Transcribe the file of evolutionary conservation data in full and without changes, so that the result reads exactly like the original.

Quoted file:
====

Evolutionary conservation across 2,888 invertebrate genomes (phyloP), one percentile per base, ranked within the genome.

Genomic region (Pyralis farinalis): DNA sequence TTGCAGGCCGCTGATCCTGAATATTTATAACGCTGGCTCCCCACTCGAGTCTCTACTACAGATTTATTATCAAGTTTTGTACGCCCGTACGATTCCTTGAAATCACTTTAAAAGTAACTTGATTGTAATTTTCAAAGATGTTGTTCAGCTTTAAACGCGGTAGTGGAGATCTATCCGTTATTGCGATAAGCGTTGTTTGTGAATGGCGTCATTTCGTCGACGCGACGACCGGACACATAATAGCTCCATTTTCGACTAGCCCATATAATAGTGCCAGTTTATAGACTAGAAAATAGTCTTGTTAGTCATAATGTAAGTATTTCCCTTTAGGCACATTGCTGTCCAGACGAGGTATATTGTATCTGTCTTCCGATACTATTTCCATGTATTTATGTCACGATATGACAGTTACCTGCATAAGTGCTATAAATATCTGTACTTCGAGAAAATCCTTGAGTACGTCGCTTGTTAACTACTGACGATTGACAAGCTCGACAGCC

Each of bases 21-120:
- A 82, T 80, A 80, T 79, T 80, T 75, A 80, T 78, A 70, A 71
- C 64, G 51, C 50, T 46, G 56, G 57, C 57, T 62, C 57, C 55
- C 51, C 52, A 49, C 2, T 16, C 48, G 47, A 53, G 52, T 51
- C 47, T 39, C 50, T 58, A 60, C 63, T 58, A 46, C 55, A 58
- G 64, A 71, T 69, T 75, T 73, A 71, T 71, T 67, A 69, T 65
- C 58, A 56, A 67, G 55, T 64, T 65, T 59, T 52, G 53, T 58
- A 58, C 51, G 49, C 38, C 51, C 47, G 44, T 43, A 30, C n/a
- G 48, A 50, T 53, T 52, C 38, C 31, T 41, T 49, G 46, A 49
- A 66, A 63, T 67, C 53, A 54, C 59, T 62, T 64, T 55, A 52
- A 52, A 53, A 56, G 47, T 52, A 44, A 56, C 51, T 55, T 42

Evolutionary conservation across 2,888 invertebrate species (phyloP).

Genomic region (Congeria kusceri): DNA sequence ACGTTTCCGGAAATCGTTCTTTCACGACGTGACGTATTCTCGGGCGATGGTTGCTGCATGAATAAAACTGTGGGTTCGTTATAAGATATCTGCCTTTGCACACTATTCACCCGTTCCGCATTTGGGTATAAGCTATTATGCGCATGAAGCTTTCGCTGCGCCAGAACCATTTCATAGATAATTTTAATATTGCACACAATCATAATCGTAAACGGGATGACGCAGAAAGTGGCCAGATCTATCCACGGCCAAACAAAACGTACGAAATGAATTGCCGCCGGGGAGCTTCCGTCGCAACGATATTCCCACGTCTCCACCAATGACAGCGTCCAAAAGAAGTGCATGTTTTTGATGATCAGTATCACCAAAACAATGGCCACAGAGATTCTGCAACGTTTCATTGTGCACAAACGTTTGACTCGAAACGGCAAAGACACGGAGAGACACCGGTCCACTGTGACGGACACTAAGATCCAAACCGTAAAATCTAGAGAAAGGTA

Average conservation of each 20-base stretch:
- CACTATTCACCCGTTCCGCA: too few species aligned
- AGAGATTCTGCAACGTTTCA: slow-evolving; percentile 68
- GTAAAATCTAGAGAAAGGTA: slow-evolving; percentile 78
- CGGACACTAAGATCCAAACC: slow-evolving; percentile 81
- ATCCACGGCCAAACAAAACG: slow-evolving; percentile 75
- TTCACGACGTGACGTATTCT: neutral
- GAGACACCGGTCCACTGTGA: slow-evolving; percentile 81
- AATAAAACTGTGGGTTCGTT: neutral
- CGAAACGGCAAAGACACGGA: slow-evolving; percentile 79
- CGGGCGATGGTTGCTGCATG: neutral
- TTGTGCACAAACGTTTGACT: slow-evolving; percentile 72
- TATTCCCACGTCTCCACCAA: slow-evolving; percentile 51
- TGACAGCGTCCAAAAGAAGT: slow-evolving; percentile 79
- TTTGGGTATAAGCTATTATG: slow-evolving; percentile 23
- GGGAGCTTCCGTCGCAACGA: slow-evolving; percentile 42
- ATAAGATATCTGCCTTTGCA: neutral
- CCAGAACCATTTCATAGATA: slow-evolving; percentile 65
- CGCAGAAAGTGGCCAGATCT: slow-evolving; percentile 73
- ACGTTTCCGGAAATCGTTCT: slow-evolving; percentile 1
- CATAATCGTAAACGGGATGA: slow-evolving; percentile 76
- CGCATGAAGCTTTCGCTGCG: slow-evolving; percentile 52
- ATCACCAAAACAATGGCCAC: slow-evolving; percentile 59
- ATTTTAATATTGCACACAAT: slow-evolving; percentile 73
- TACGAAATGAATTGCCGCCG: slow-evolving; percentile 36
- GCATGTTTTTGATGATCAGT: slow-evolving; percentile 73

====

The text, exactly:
Evolutionary conservation across 2,888 invertebrate genomes (phyloP), one percentile per base, ranked within the genome.

Genomic region (Pyralis farinalis): DNA sequence TTGCAGGCCGCTGATCCTGAATATTTATAACGCTGGCTCCCCACTCGAGTCTCTACTACAGATTTATTATCAAGTTTTGTACGCCCGTACGATTCCTTGAAATCACTTTAAAAGTAACTTGATTGTAATTTTCAAAGATGTTGTTCAGCTTTAAACGCGGTAGTGGAGATCTATCCGTTATTGCGATAAGCGTTGTTTGTGAATGGCGTCATTTCGTCGACGCGACGACCGGACACATAATAGCTCCATTTTCGACTAGCCCATATAATAGTGCCAGTTTATAGACTAGAAAATAGTCTTGTTAGTCATAATGTAAGTATTTCCCTTTAGGCACATTGCTGTCCAGACGAGGTATATTGTATCTGTCTTCCGATACTATTTCCATGTATTTATGTCACGATATGACAGTTACCTGCATAAGTGCTATAAATATCTGTACTTCGAGAAAATCCTTGAGTACGTCGCTTGTTAACTACTGACGATTGACAAGCTCGACAGCC

Each of bases 21-120:
- A 82, T 80, A 80, T 79, T 80, T 75, A 80, T 78, A 70, A 71
- C 64, G 51, C 50, T 46, G 56, G 57, C 57, T 62, C 57, C 55
- C 51, C 52, A 49, C 2, T 16, C 48, G 47, A 53, G 52, T 51
- C 47, T 39, C 50, T 58, A 60, C 63, T 58, A 46, C 55, A 58
- G 64, A 71, T 69, T 75, T 73, A 71, T 71, T 67, A 69, T 65
- C 58, A 56, A 67, G 55, T 64, T 65, T 59, T 52, G 53, T 58
- A 58, C 51, G 49, C 38, C 51, C 47, G 44, T 43, A 30, C n/a
- G 48, A 50, T 53, T 52, C 38, C 31, T 41, T 49, G 46, A 49
- A 66, A 63, T 67, C 53, A 54, C 59, T 62, T 64, T 55, A 52
- A 52, A 53, A 56, G 47, T 52, A 44, A 56, C 51, T 55, T 42

Evolutionary conservation across 2,888 invertebrate species (phyloP).

Genomic region (Congeria kusceri): DNA sequence ACGTTTCCGGAAATCGTTCTTTCACGACGTGACGTATTCTCGGGCGATGGTTGCTGCATGAATAAAACTGTGGGTTCGTTATAAGATATCTGCCTTTGCACACTATTCACCCGTTCCGCATTTGGGTATAAGCTATTATGCGCATGAAGCTTTCGCTGCGCCAGAACCATTTCATAGATAATTTTAATATTGCACACAATCATAATCGTAAACGGGATGACGCAGAAAGTGGCCAGATCTATCCACGGCCAAACAAAACGTACGAAATGAATTGCCGCCGGGGAGCTTCCGTCGCAACGATATTCCCACGTCTCCACCAATGACAGCGTCCAAAAGAAGTGCATGTTTTTGATGATCAGTATCACCAAAACAATGGCCACAGAGATTCTGCAACGTTTCATTGTGCACAAACGTTTGACTCGAAACGGCAAAGACACGGAGAGACACCGGTCCACTGTGACGGACACTAAGATCCAAACCGTAAAATCTAGAGAAAGGTA

Average conservation of each 20-base stretch:
- CACTATTCACCCGTTCCGCA: too few species aligned
- AGAGATTCTGCAACGTTTCA: slow-evolving; percentile 68
- GTAAAATCTAGAGAAAGGTA: slow-evolving; percentile 78
- CGGACACTAAGATCCAAACC: slow-evolving; percentile 81
- ATCCACGGCCAAACAAAACG: slow-evolving; percentile 75
- TTCACGACGTGACGTATTCT: neutral
- GAGACACCGGTCCACTGTGA: slow-evolving; percentile 81
- AATAAAACTGTGGGTTCGTT: neutral
- CGAAACGGCAAAGACACGGA: slow-evolving; percentile 79
- CGGGCGATGGTTGCTGCATG: neutral
- TTGTGCACAAACGTTTGACT: slow-evolving; percentile 72
- TATTCCCACGTCTCCACCAA: slow-evolving; percentile 51
- TGACAGCGTCCAAAAGAAGT: slow-evolving; percentile 79
- TTTGGGTATAAGCTATTATG: slow-evolving; percentile 23
- GGGAGCTTCCGTCGCAACGA: slow-evolving; percentile 42
- ATAAGATATCTGCCTTTGCA: neutral
- CCAGAACCATTTCATAGATA: slow-evolving; percentile 65
- CGCAGAAAGTGGCCAGATCT: slow-evolving; percentile 73
- ACGTTTCCGGAAATCGTTCT: slow-evolving; percentile 1
- CATAATCGTAAACGGGATGA: slow-evolving; percentile 76
- CGCATGAAGCTTTCGCTGCG: slow-evolving; percentile 52
- ATCACCAAAACAATGGCCAC: slow-evolving; percentile 59
- ATTTTAATATTGCACACAAT: slow-evolving; percentile 73
- TACGAAATGAATTGCCGCCG: slow-evolving; percentile 36
- GCATGTTTTTGATGATCAGT: slow-evolving; percentile 73